The end-March government debt represented an increase of P2.296 trillion, the biggest rise in public debt on an annual basis.
Both domestic and foreign debt of the national government increased over the past 12 months, as the government issued local Treasuries and foreign currency-denominated bonds during the period. Domestic debt went up by 33.2 percent, or P1.931 trillion, to P7.744 trillion in March from P5.812 trillion a year ago.
External debt of the government also increased by 13.7 percent, or P364 billion, to P3 trillion in March from P2.664 trillion in the same month last year.
The Department of Finance said earlier the government secured $18.4 billion in foreign loans to deal with the crisis brought about by the COVID-19 pandemic.
Finance Undersecretary Mark Dennis Joven said in an interview with state-run PTV that of the total, $16.26 billion was for budget support and $2.14 billion for project financing.
Data from the Bureau of the Treasury showed that on a month-on-month basis, government debt climbed by P368 billion, or 3.5 percent, from P10.405 trillion in end-February following the net issuance of government securities.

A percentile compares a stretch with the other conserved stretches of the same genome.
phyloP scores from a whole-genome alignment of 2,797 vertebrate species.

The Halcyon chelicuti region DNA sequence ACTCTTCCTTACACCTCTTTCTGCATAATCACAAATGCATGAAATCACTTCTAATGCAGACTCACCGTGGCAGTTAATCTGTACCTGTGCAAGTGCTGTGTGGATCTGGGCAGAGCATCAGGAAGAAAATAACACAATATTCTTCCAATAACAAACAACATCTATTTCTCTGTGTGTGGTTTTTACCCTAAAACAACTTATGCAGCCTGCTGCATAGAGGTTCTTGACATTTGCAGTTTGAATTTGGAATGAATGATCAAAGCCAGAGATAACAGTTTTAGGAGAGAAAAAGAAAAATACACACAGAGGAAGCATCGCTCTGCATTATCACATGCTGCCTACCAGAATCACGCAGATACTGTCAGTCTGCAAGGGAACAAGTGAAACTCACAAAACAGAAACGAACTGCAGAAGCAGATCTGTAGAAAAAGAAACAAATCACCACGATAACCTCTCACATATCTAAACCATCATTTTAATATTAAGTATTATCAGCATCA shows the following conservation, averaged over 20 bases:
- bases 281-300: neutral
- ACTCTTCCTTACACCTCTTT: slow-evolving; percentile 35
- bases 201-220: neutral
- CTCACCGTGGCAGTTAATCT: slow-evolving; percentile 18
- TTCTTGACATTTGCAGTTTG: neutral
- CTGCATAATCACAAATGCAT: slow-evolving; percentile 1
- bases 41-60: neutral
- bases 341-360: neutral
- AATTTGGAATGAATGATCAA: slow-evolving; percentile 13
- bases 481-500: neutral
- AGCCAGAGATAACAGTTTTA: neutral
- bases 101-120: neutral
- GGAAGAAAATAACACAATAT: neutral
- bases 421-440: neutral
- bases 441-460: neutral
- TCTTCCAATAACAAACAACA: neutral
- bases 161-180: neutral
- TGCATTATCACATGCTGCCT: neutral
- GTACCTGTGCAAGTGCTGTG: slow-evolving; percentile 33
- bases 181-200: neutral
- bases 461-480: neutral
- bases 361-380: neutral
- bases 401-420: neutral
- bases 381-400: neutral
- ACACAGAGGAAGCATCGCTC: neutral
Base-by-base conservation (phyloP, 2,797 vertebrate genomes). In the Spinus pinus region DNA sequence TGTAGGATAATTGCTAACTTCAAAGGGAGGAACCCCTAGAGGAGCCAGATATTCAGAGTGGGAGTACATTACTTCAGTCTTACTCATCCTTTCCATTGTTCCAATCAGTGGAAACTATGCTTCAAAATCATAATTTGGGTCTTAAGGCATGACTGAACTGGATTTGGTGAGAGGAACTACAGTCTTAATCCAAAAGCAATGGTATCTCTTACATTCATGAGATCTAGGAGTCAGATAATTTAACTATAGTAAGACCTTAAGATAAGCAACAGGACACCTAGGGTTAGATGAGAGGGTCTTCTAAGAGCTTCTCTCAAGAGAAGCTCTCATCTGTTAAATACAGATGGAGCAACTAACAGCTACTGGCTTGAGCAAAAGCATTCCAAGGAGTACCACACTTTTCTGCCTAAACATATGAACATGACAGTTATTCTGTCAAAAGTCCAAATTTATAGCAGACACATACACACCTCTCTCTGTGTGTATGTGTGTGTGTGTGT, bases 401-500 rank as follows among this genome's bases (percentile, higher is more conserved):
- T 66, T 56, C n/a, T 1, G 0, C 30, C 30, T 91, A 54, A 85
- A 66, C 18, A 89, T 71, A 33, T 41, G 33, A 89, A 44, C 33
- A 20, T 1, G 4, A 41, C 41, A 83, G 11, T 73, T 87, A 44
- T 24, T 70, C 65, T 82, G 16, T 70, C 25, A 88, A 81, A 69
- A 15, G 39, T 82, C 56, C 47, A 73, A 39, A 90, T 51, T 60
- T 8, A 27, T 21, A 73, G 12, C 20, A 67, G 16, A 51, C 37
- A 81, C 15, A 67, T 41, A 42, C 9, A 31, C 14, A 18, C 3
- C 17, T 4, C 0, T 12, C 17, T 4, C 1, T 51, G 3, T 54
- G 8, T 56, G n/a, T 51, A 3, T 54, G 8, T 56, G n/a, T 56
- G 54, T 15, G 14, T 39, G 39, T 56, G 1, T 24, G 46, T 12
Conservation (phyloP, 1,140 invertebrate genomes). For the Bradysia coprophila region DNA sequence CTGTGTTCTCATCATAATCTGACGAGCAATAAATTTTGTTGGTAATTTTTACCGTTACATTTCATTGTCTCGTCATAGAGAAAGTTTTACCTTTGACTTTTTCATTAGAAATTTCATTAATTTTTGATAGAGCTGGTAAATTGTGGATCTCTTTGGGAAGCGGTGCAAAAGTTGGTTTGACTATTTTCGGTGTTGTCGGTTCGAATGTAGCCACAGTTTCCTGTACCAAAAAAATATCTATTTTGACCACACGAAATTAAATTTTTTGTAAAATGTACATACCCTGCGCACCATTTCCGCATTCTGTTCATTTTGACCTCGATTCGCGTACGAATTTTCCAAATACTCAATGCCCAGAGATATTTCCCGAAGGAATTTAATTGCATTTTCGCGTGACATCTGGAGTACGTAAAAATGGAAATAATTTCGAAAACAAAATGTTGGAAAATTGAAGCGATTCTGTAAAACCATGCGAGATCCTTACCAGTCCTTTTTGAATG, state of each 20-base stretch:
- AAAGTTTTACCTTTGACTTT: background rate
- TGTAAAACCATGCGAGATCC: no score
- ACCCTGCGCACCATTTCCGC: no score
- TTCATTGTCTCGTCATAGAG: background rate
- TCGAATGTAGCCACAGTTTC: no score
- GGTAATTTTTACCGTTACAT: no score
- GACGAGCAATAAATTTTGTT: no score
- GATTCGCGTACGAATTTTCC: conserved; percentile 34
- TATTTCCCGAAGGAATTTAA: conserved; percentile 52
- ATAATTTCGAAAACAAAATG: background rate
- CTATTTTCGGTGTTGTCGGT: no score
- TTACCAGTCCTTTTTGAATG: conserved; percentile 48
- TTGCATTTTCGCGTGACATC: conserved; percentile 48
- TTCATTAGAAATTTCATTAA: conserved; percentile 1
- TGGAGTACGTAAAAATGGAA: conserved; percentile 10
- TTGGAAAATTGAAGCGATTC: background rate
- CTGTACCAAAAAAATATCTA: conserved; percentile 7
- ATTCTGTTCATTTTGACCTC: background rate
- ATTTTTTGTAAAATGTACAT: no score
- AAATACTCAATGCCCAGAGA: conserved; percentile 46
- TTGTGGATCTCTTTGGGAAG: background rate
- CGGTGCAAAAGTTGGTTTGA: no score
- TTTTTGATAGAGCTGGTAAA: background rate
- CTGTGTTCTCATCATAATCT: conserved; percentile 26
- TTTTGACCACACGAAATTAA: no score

The Treasury said of the total debt stock, 28 percent was sourced from other countries while 72 percent represented domestic borrowings.
Domestic debt amounted to P7.744 trillion, up by P381.54 billion or 5.2 percent from the end-February 2021 level. This followed the net issuance of government securities, including P411.79 billion in retail Treasury bonds.
Meanwhile, the Monetary Board, the policy-making body of Bangko Sentral ng Pilipinas, said it approved a total of $2.84 billion of public sector foreign borrowings in the first quarter of 2021, up by 19.36 percent from $2.38 billion in the same period last year.
The BSP said in a statement these borrowings consisted of six project loans amounting to $1.44 billion; one program loan amounting to $600 million; and two bond issuances amounting to $798 million.
“These foreign borrowings will fund the national government’s COVID-19 pandemic response programs, mainly for vaccine procurement and distribution ($900 million); refinancing of existing obligations and general financing requirements ($798 million); disaster resilience ($600 million); social protection ($300 million); public transport improvement ($138 million); and maritime safety ($105 million),” the board said.
Under Section 20, Article VII of the 1987 Constitution, prior approval of the BSP, through the Monetary Board, is required for all foreign loans to be contracted or guaranteed by the Republic of the Philippines.
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